colon; Purpose. To determine if higher degrees of anisometropia cause deeper amblyopia and poorer binocularity than lower degrees of anisometropia in children and adults. Methods. The clinical records for 60 patients with untreated anisometropic amblyopia without strabismus, ranging in age from 3 to 39 years, were reviewed. The refractive error, the initial best corrected visual acuities in the amblyopic and nonamblyopic eyes, and the level of binocularity were recorded from each chart. The degree of anisometropia was determined by: (1) calculating the difference between sperical equivalents for each eye; (2) calculating the difference in the vertical meridians for each eye; (3) calculating the difference in the horizontal meridians for each eye; and (4) calculating the root mean square difference which also takes into account differences in astigmatic axis. The depth of amblyopia was determined by converting the visual acuity score to its logarithmic value, logarithm of the minimum angle of resolution (logMAR), and calculating the difference between the amblyopic and nonamblyopic eye. The level of binocularity was determined from stereopsis testing. Results. For all patients, there was a significant relationship between the four measures of anisometropia, the depth of amblyopia, and the level of binocularity (median correlations 0.61 and 0.61, respectively). For the myopes (N=10), there was no significant relationship between the 4 measures of anisometropia, the depth of amblyopia, and the level of binocularity (median correlations 0.34 and 0.61, respectively). For the hyperopes (N=50), the relationship was significant for all 4 measures of anisometropia (median correlations 0.72 and 0.62, respectively). Conclusion. As the degree of anisometropia increases, the depth of amblyopia becomes greater and the level of binocularity becomes poorer, at least for hyperopic patients.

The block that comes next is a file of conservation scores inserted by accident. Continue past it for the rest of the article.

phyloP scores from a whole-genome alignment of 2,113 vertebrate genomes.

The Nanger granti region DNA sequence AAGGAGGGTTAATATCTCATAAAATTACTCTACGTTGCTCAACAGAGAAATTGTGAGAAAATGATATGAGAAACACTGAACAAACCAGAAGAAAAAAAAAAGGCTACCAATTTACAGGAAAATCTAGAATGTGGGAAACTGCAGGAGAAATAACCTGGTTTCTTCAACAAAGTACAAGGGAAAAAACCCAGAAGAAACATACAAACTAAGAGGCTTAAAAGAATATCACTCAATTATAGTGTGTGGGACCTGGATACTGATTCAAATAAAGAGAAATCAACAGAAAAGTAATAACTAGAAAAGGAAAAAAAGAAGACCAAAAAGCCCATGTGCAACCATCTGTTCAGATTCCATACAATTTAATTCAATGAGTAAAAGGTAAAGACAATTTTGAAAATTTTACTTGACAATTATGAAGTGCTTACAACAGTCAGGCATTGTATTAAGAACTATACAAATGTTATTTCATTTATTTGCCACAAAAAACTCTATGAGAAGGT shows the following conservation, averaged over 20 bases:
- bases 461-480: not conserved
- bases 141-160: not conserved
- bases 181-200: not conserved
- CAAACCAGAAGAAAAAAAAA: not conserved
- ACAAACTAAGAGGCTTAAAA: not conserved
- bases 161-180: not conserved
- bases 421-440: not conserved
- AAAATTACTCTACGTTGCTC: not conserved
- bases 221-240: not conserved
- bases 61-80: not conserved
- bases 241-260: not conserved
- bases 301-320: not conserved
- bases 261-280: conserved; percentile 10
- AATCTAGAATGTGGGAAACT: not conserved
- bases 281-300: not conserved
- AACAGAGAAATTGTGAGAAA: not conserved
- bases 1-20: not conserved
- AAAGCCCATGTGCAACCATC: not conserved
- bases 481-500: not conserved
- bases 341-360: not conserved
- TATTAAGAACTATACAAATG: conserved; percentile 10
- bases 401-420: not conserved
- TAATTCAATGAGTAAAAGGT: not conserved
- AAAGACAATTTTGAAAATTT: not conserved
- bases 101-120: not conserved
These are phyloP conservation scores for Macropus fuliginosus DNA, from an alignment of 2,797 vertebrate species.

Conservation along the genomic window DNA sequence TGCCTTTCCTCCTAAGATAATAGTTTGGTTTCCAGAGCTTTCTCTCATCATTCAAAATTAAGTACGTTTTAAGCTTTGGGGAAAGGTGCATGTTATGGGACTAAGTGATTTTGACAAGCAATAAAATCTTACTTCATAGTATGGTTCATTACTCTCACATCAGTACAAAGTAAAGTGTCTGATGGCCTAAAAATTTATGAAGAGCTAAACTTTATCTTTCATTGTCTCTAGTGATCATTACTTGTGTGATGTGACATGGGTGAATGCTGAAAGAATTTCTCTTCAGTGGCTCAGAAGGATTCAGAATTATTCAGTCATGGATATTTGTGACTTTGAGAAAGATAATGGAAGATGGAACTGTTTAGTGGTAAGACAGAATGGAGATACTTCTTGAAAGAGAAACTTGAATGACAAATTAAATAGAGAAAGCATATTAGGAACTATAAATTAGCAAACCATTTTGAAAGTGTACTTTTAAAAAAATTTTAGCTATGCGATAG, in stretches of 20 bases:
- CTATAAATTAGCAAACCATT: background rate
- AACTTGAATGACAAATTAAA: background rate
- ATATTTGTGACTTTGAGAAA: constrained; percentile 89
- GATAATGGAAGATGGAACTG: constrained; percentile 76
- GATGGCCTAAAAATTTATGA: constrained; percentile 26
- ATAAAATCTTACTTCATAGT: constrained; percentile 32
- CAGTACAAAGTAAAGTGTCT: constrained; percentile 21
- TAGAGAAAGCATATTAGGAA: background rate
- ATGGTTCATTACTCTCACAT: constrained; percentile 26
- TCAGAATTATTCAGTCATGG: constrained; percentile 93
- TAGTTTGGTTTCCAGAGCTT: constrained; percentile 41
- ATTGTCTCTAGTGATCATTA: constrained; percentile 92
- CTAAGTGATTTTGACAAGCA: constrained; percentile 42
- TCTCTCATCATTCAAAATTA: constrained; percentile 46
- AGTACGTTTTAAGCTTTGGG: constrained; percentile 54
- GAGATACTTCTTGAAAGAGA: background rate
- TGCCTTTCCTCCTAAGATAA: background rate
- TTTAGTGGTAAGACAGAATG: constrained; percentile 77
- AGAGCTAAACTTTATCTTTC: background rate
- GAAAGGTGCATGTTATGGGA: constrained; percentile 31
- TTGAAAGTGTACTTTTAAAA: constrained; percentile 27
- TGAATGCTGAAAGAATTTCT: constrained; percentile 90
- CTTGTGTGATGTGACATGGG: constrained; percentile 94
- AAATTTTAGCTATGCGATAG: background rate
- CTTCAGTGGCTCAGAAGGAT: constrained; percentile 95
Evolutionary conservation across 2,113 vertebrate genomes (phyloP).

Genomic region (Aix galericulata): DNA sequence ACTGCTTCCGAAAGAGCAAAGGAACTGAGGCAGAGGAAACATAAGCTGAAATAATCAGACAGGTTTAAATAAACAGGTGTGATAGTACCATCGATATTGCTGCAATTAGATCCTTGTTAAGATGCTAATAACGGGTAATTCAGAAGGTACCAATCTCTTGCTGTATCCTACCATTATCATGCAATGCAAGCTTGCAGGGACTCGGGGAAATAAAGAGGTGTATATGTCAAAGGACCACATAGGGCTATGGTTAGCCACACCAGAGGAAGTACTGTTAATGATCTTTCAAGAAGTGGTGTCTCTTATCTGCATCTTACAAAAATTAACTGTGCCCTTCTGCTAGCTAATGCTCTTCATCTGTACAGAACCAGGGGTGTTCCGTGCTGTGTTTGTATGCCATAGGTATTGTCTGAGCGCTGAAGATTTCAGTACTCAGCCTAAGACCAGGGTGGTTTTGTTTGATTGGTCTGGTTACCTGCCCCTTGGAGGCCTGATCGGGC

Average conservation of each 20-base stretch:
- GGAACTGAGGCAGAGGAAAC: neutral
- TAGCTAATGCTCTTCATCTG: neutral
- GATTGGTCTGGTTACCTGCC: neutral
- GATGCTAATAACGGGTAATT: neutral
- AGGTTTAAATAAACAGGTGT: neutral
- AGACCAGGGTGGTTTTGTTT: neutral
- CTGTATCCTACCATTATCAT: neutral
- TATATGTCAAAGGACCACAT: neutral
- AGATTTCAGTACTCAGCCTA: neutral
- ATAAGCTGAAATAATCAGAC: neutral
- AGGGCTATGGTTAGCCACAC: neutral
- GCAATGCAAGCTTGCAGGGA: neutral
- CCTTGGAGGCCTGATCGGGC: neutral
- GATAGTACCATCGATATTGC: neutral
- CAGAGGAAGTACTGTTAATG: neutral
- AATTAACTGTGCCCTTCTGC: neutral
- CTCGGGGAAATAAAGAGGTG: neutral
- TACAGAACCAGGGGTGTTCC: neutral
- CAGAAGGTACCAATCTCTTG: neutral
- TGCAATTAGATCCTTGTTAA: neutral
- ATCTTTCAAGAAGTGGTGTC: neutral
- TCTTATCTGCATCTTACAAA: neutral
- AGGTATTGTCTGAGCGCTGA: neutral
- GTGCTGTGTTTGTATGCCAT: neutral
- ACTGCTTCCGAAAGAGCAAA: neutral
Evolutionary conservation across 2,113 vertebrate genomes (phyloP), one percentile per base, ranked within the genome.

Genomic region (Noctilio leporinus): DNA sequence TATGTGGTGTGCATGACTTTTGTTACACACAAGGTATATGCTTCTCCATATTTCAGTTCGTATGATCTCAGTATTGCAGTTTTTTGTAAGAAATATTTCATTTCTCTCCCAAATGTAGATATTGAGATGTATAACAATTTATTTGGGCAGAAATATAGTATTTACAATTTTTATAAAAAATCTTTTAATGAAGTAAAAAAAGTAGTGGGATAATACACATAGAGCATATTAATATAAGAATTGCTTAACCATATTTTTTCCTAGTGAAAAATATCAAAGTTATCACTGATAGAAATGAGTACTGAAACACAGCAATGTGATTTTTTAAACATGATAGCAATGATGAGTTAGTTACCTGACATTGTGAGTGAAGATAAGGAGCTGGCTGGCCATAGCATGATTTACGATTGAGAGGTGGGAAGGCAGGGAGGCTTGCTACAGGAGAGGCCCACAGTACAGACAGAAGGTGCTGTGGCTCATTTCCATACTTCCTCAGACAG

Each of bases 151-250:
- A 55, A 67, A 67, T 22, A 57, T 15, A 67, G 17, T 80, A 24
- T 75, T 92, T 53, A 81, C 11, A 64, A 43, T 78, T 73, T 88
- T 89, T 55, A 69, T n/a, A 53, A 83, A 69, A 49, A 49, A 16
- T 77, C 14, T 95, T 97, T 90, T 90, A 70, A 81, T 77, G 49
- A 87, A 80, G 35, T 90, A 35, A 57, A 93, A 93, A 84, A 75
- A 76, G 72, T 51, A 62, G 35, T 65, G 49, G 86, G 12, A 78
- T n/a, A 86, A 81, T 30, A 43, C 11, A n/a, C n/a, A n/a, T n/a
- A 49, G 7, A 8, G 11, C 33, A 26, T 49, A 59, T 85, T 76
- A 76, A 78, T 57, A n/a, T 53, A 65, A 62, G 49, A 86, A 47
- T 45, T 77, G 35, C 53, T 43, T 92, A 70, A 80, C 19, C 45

(C) 1999 American Academy of Optometry